Acute aortic dissection with entry tear at the aortic arch: long-term outcome.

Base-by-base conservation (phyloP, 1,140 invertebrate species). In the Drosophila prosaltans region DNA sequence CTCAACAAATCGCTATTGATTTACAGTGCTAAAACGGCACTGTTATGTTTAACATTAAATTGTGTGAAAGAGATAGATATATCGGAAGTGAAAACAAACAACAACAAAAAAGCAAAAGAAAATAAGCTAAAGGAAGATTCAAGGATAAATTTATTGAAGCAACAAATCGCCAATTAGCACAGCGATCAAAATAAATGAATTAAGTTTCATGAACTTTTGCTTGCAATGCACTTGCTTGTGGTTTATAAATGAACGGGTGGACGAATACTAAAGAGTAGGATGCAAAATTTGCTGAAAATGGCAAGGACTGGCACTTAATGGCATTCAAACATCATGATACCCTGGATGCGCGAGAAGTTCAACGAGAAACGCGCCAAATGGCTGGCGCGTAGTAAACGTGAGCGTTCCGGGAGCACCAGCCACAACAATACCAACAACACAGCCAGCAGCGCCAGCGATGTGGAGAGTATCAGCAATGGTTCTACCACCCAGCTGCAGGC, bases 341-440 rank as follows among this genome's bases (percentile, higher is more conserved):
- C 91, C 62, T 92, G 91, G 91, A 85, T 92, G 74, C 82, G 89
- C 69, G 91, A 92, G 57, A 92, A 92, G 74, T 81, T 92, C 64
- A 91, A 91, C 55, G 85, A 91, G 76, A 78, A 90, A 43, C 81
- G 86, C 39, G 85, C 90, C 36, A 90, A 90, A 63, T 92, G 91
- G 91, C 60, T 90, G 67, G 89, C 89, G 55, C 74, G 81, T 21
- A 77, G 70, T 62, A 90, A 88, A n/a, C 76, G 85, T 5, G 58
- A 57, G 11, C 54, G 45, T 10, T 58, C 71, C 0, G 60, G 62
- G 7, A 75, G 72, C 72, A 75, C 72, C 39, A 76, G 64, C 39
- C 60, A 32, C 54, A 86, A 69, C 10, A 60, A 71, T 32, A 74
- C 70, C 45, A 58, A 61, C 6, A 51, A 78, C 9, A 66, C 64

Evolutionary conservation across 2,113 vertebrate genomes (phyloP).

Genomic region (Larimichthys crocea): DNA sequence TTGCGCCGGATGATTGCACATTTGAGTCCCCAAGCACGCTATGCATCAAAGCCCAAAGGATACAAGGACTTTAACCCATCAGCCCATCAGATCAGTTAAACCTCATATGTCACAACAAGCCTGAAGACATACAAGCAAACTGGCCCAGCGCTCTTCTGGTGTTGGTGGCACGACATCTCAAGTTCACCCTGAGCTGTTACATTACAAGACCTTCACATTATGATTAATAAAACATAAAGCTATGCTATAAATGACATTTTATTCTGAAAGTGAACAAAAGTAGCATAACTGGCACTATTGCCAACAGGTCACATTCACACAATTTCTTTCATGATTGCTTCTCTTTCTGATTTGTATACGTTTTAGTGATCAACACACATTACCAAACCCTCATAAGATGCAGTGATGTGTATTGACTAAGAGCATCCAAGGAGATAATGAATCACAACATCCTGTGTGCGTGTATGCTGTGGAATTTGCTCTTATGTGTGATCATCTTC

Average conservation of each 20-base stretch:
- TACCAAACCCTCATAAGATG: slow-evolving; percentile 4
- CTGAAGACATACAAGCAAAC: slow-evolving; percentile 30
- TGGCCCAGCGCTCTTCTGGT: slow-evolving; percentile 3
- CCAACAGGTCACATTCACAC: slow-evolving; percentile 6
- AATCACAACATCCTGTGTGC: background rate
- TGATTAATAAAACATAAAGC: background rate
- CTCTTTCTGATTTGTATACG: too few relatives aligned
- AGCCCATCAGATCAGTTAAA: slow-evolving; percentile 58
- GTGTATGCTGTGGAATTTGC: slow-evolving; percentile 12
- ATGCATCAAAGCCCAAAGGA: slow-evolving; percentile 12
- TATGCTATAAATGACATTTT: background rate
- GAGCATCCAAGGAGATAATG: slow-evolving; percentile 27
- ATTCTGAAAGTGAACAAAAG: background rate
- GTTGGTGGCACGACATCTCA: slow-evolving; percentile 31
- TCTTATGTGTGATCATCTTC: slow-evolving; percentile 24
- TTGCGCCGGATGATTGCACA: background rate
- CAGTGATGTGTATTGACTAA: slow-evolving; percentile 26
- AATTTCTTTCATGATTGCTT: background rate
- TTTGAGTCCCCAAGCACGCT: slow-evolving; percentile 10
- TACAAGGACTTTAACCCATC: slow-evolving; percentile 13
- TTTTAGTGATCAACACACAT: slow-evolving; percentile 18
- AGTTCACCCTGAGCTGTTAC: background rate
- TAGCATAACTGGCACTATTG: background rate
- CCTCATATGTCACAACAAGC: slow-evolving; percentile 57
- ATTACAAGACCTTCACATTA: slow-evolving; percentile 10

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The goal was to evaluate outcomes after conservative or surgical treatment of acute aortic arch dissections.Between January 2009 and December 2018, patients with a diagnosis of acute aortic dissection were analysed. Aortic arch aortic dissection was defined as a dissection with an isolated entry tear at the aortic arch with no involvement of the ascending aorta.Aortic arch dissection was diagnosed in 31 patients (age 59 ± 11 years). Surgical intervention was performed in 13 (41.9%) cases. Overall in-hospital mortality was 3% (n = 1), and all deaths occurred in the conservative group (n = 1; 6%), whereas the overall stroke rate was 3% (n = 1), and all strokes occurred in the group treated surgically (n = 1; 8%). Surgical repair was necessary for the following conditions: end-organ malperfusion (n = 9; 69%), impending rupture (n = 3; 23%) and dilatation of the aorta with ongoing pain refractory to medical treatment (n = 1; 8%). Overall survival at the end of the follow-up period was 71%, with 77% in the surgical group and 63% in the conservative group (P = 0.91). Freedom from surgical intervention was 71%, with 82% in the surgical and 63% in the conservative group (P = 0.21), and freedom from a neurological event was 88%, with 89% versus 89% (P = 0.68) in the surgical and conservative groups, respectively.Aortic arch dissection is a rare pathological condition that is one of the most challenging decision-making entities. Patients manifesting an uneventful course not requiring a surgical intervention during a hospital stay were at a higher risk for aorta-related intervention during the follow-up period. The treatment modality had no impact on survival or on the incidence of a neurological event.

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